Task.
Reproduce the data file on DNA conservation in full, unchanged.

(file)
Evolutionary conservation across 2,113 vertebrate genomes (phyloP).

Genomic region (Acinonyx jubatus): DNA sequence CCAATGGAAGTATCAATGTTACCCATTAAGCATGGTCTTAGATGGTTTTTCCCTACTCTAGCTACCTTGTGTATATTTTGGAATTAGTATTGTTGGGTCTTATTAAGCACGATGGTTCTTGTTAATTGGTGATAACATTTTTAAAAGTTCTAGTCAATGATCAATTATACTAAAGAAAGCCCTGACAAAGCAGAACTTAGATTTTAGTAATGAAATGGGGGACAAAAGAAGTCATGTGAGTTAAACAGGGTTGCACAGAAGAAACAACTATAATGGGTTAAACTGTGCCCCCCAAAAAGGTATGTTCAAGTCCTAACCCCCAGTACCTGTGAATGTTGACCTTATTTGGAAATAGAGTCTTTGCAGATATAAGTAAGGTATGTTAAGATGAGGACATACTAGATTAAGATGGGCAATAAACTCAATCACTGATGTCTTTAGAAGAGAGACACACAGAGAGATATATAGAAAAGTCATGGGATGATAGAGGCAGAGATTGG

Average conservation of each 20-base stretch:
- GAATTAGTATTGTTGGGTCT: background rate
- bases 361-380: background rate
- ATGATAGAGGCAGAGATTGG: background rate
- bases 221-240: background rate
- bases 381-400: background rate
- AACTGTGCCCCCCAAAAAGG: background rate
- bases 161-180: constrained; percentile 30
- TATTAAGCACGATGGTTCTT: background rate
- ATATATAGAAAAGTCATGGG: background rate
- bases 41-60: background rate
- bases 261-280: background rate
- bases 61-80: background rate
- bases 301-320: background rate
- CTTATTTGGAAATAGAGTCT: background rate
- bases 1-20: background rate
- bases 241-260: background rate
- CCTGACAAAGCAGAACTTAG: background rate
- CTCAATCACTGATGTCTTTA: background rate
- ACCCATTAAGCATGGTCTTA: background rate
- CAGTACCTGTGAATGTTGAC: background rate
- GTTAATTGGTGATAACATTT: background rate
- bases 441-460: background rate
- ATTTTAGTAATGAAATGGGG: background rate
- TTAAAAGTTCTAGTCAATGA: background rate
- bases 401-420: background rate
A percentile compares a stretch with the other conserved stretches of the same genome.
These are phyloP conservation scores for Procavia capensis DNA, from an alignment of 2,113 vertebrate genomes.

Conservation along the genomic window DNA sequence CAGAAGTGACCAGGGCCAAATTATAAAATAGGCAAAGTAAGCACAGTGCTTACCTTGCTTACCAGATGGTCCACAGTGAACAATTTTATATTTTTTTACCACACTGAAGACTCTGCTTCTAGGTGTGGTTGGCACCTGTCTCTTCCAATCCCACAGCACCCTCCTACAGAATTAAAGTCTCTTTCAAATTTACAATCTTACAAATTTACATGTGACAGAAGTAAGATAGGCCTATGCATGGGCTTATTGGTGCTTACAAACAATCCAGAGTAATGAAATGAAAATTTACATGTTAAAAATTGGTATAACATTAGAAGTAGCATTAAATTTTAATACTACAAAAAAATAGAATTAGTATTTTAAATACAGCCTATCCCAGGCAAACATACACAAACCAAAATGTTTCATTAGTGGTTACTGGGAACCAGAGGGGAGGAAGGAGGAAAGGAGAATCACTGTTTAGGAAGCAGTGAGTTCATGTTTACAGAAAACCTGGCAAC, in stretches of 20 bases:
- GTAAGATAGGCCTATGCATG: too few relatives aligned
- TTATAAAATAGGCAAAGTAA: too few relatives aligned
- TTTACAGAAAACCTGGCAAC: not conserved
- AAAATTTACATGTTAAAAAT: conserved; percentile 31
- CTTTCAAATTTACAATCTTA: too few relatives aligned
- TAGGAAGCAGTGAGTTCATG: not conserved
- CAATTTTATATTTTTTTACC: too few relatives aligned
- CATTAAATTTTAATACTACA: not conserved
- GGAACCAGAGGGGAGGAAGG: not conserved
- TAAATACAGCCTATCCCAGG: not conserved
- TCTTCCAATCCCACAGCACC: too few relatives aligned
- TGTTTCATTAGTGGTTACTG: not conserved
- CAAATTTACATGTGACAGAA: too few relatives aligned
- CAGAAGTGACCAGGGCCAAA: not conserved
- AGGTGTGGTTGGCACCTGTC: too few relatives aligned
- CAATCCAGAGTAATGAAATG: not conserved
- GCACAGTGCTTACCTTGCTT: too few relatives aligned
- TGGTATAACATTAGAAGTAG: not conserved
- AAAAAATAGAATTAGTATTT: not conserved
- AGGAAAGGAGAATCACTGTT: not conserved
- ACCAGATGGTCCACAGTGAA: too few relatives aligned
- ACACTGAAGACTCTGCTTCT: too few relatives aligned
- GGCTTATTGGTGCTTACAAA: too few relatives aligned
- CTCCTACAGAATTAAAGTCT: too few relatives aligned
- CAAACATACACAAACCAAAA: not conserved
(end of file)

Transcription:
Evolutionary conservation across 2,113 vertebrate genomes (phyloP).

Genomic region (Acinonyx jubatus): DNA sequence CCAATGGAAGTATCAATGTTACCCATTAAGCATGGTCTTAGATGGTTTTTCCCTACTCTAGCTACCTTGTGTATATTTTGGAATTAGTATTGTTGGGTCTTATTAAGCACGATGGTTCTTGTTAATTGGTGATAACATTTTTAAAAGTTCTAGTCAATGATCAATTATACTAAAGAAAGCCCTGACAAAGCAGAACTTAGATTTTAGTAATGAAATGGGGGACAAAAGAAGTCATGTGAGTTAAACAGGGTTGCACAGAAGAAACAACTATAATGGGTTAAACTGTGCCCCCCAAAAAGGTATGTTCAAGTCCTAACCCCCAGTACCTGTGAATGTTGACCTTATTTGGAAATAGAGTCTTTGCAGATATAAGTAAGGTATGTTAAGATGAGGACATACTAGATTAAGATGGGCAATAAACTCAATCACTGATGTCTTTAGAAGAGAGACACACAGAGAGATATATAGAAAAGTCATGGGATGATAGAGGCAGAGATTGG

Average conservation of each 20-base stretch:
- GAATTAGTATTGTTGGGTCT: background rate
- bases 361-380: background rate
- ATGATAGAGGCAGAGATTGG: background rate
- bases 221-240: background rate
- bases 381-400: background rate
- AACTGTGCCCCCCAAAAAGG: background rate
- bases 161-180: constrained; percentile 30
- TATTAAGCACGATGGTTCTT: background rate
- ATATATAGAAAAGTCATGGG: background rate
- bases 41-60: background rate
- bases 261-280: background rate
- bases 61-80: background rate
- bases 301-320: background rate
- CTTATTTGGAAATAGAGTCT: background rate
- bases 1-20: background rate
- bases 241-260: background rate
- CCTGACAAAGCAGAACTTAG: background rate
- CTCAATCACTGATGTCTTTA: background rate
- ACCCATTAAGCATGGTCTTA: background rate
- CAGTACCTGTGAATGTTGAC: background rate
- GTTAATTGGTGATAACATTT: background rate
- bases 441-460: background rate
- ATTTTAGTAATGAAATGGGG: background rate
- TTAAAAGTTCTAGTCAATGA: background rate
- bases 401-420: background rate
A percentile compares a stretch with the other conserved stretches of the same genome.
These are phyloP conservation scores for Procavia capensis DNA, from an alignment of 2,113 vertebrate genomes.

Conservation along the genomic window DNA sequence CAGAAGTGACCAGGGCCAAATTATAAAATAGGCAAAGTAAGCACAGTGCTTACCTTGCTTACCAGATGGTCCACAGTGAACAATTTTATATTTTTTTACCACACTGAAGACTCTGCTTCTAGGTGTGGTTGGCACCTGTCTCTTCCAATCCCACAGCACCCTCCTACAGAATTAAAGTCTCTTTCAAATTTACAATCTTACAAATTTACATGTGACAGAAGTAAGATAGGCCTATGCATGGGCTTATTGGTGCTTACAAACAATCCAGAGTAATGAAATGAAAATTTACATGTTAAAAATTGGTATAACATTAGAAGTAGCATTAAATTTTAATACTACAAAAAAATAGAATTAGTATTTTAAATACAGCCTATCCCAGGCAAACATACACAAACCAAAATGTTTCATTAGTGGTTACTGGGAACCAGAGGGGAGGAAGGAGGAAAGGAGAATCACTGTTTAGGAAGCAGTGAGTTCATGTTTACAGAAAACCTGGCAAC, in stretches of 20 bases:
- GTAAGATAGGCCTATGCATG: too few relatives aligned
- TTATAAAATAGGCAAAGTAA: too few relatives aligned
- TTTACAGAAAACCTGGCAAC: not conserved
- AAAATTTACATGTTAAAAAT: conserved; percentile 31
- CTTTCAAATTTACAATCTTA: too few relatives aligned
- TAGGAAGCAGTGAGTTCATG: not conserved
- CAATTTTATATTTTTTTACC: too few relatives aligned
- CATTAAATTTTAATACTACA: not conserved
- GGAACCAGAGGGGAGGAAGG: not conserved
- TAAATACAGCCTATCCCAGG: not conserved
- TCTTCCAATCCCACAGCACC: too few relatives aligned
- TGTTTCATTAGTGGTTACTG: not conserved
- CAAATTTACATGTGACAGAA: too few relatives aligned
- CAGAAGTGACCAGGGCCAAA: not conserved
- AGGTGTGGTTGGCACCTGTC: too few relatives aligned
- CAATCCAGAGTAATGAAATG: not conserved
- GCACAGTGCTTACCTTGCTT: too few relatives aligned
- TGGTATAACATTAGAAGTAG: not conserved
- AAAAAATAGAATTAGTATTT: not conserved
- AGGAAAGGAGAATCACTGTT: not conserved
- ACCAGATGGTCCACAGTGAA: too few relatives aligned
- ACACTGAAGACTCTGCTTCT: too few relatives aligned
- GGCTTATTGGTGCTTACAAA: too few relatives aligned
- CTCCTACAGAATTAAAGTCT: too few relatives aligned
- CAAACATACACAAACCAAAA: not conserved